During this time she worked in the Oregon legislature. She started in the mailroom during one session and after several became the Senate Chief Clerk of Bills and Mailing. She managed the staff that distributed the bills, resolutions, and mail in the State Senate. Before the internet, when a citizen was interested in a particular bill during the session they would contact the legislature and a staff person would have to send a copy of the bill to the citizen. Some Oregonians signed up to receive every single bill that passed during the session. These would be mailed out to Oregonians throughout the session. Legislation would often be printed all night so that Gussie and her staff could distribute them the next day. The Clerk of Bills of each chamber would have to have a good understanding of the legislation each session. If a citizen or lobbyist came in asking for ‘the dairy bill’. The Clerk would need to know how many bills regarding the dairy industry there were to help the requestor find the bill they were looking for.

You can imagine how a job like this would motivate someone to run for the legislature. Hearing the debates in committee meetings, getting to meet lobbyists and citizen activists passionate about issues, and watching the maneuvering on the floor all probably contributed to her desire to seek a seat to represent her community in Salem. It was during this time that she was appointed by Governor Robert Holmes to the Welfare Commission of the State of Oregon. A significant appointment for a future political candidate.

Her involvement with the Democratic party did not stop at running for the legislature. She was elected several times as Vice-Chair of the Multnomah County Democrats during the early 1960s. She served under Frank Roberts, a communications professor at Vanport College, known today as Portland State University. Gussie was also elected Chair of several Democratic clubs in Portland during her time as an activist. She was a candidate for delegate to the Democratic National Convention in 1960. She said, “I believe in enforcement of our Constitution and the rights of the individual for life, liberty, justice, and equality in this great land of ours.”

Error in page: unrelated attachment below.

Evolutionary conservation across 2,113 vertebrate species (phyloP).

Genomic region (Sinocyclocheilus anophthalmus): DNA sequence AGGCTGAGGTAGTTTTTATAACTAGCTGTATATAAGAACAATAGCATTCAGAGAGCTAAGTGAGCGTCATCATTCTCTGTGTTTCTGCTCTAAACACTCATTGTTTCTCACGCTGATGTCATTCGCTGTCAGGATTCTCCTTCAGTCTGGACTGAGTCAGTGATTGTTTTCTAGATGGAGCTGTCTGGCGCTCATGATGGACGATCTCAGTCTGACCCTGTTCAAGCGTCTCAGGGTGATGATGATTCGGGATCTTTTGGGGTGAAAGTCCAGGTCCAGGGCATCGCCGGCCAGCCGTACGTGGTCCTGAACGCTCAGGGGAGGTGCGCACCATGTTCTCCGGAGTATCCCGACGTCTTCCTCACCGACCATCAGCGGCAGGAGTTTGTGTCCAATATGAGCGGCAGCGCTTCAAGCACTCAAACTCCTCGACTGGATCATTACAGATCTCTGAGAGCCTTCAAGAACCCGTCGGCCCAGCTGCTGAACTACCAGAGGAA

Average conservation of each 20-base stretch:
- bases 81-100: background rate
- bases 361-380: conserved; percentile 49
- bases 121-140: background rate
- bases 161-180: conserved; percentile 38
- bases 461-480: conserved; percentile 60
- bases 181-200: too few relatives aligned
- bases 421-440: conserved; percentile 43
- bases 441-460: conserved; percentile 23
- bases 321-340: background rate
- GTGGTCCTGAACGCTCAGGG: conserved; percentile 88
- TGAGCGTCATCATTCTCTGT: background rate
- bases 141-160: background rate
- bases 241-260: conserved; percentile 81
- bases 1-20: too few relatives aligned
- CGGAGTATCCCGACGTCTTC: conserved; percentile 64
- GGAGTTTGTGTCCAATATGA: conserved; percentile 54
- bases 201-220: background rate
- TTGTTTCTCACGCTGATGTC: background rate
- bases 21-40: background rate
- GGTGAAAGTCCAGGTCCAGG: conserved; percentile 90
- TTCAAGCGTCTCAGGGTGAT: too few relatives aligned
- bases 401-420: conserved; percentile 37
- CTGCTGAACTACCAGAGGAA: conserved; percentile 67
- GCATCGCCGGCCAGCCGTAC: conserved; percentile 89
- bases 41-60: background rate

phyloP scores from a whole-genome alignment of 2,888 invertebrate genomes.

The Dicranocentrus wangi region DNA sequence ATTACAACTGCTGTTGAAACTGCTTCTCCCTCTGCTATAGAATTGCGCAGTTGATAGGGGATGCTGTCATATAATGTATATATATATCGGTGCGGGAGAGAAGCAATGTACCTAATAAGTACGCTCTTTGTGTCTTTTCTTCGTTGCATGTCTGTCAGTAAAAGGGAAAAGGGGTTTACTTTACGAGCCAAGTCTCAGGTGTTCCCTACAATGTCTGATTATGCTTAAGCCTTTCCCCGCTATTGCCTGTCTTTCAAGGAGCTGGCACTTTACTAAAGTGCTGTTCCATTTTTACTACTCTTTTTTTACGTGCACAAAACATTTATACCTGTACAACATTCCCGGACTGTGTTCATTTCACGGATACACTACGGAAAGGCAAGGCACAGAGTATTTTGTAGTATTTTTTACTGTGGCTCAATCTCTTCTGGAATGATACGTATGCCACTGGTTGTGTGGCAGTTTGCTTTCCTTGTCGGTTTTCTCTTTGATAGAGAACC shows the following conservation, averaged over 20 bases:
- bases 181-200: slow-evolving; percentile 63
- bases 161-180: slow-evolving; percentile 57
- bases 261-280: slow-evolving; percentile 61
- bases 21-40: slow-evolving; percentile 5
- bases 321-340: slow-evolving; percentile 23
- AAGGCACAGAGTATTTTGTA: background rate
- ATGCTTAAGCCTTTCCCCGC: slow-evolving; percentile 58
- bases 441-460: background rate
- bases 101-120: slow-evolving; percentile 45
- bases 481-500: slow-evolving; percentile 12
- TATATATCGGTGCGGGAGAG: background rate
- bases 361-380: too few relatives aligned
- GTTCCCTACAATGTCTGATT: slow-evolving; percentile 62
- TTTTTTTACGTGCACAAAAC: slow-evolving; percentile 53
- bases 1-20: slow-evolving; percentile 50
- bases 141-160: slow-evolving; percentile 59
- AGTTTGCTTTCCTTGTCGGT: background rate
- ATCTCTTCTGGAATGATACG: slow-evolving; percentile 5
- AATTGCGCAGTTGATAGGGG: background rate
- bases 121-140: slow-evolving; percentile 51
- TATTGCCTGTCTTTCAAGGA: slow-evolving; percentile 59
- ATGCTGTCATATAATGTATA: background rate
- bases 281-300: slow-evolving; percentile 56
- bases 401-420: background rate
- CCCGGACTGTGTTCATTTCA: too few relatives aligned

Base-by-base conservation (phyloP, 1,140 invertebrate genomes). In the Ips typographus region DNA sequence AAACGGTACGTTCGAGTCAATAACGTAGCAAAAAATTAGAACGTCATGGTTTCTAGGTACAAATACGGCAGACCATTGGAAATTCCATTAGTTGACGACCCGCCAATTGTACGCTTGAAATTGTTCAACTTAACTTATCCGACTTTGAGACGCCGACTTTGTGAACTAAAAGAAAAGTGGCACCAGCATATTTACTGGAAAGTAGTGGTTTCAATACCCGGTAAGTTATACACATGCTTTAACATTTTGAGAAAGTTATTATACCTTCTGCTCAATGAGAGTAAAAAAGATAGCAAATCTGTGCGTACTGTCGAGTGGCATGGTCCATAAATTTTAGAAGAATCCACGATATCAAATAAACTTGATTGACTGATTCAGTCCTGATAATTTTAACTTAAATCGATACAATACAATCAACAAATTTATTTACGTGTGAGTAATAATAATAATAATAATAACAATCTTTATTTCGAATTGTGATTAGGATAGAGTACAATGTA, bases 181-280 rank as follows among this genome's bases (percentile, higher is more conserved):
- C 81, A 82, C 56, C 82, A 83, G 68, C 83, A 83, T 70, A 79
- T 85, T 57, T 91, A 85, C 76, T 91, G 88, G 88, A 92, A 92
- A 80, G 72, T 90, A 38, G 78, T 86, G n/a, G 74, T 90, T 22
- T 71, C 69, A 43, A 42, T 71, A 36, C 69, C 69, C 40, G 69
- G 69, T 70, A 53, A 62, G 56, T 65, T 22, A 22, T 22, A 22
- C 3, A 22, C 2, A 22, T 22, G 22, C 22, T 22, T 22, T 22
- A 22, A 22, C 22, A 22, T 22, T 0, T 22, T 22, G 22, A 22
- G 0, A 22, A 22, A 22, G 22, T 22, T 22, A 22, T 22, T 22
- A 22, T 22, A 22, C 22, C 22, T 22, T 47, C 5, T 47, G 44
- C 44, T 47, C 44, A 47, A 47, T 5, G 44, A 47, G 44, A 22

While she did not secure enough votes to be a delegate to nominate John F. Kennedy, just four years later she would be in Atlantic City as a member of the Oregon Delegation to hear President Lyndon Johnson accept nomination for President just after he had signed the 1964 Civil Rights Act. I am fairly certain that she is the first Black woman to be a member of an Oregon delegation to a Democratic National Convention. She may even be the first Black Oregonian to serve in a Democratic delegation to a national convention (more research is needed to verify this).

The Civil Rights Act of 1964 had finally broken the fault lines that had existed for decades within the party. The Democratic Party, even in 1964 was still being influenced by the southern wing. Just four years earlier they had fought hard against adopting a strong civil rights platform (as they had every convention since 1948). This year the southern forces had suffered their biggest defeat, the actual fulfillment of that plank from 1960. Gussie Thompson got to see firsthand the struggle for change within the national party. The biggest fight of the 1964 Convention was the credentials report concerning the Mississippi Freedom Delegation. Which delegation from Mississippi should be seated was the subject of a hotly contested and nationally televised committee meeting. The convention could either seat the all-white delegation sent by the Mississippi Democratic Party (that also used every trick in the voter suppression book to prevent Blacks from voting) or the Freedom Delegation that followed the Democratic party’s own rules. You can read more about the Mississippi Freedom Democratic Party and their struggle for equality in representation here.

Oregon Congresswoman Edith Green served on the Credentials Committee, and like everyone else there in the room that day got to hear from a long list of speakers that included Martin Luther King Jr. The most compelling of the testimony came from Fannie Lou Hamer. I would encourage anyone that has never heard Fannie’s speech to listen.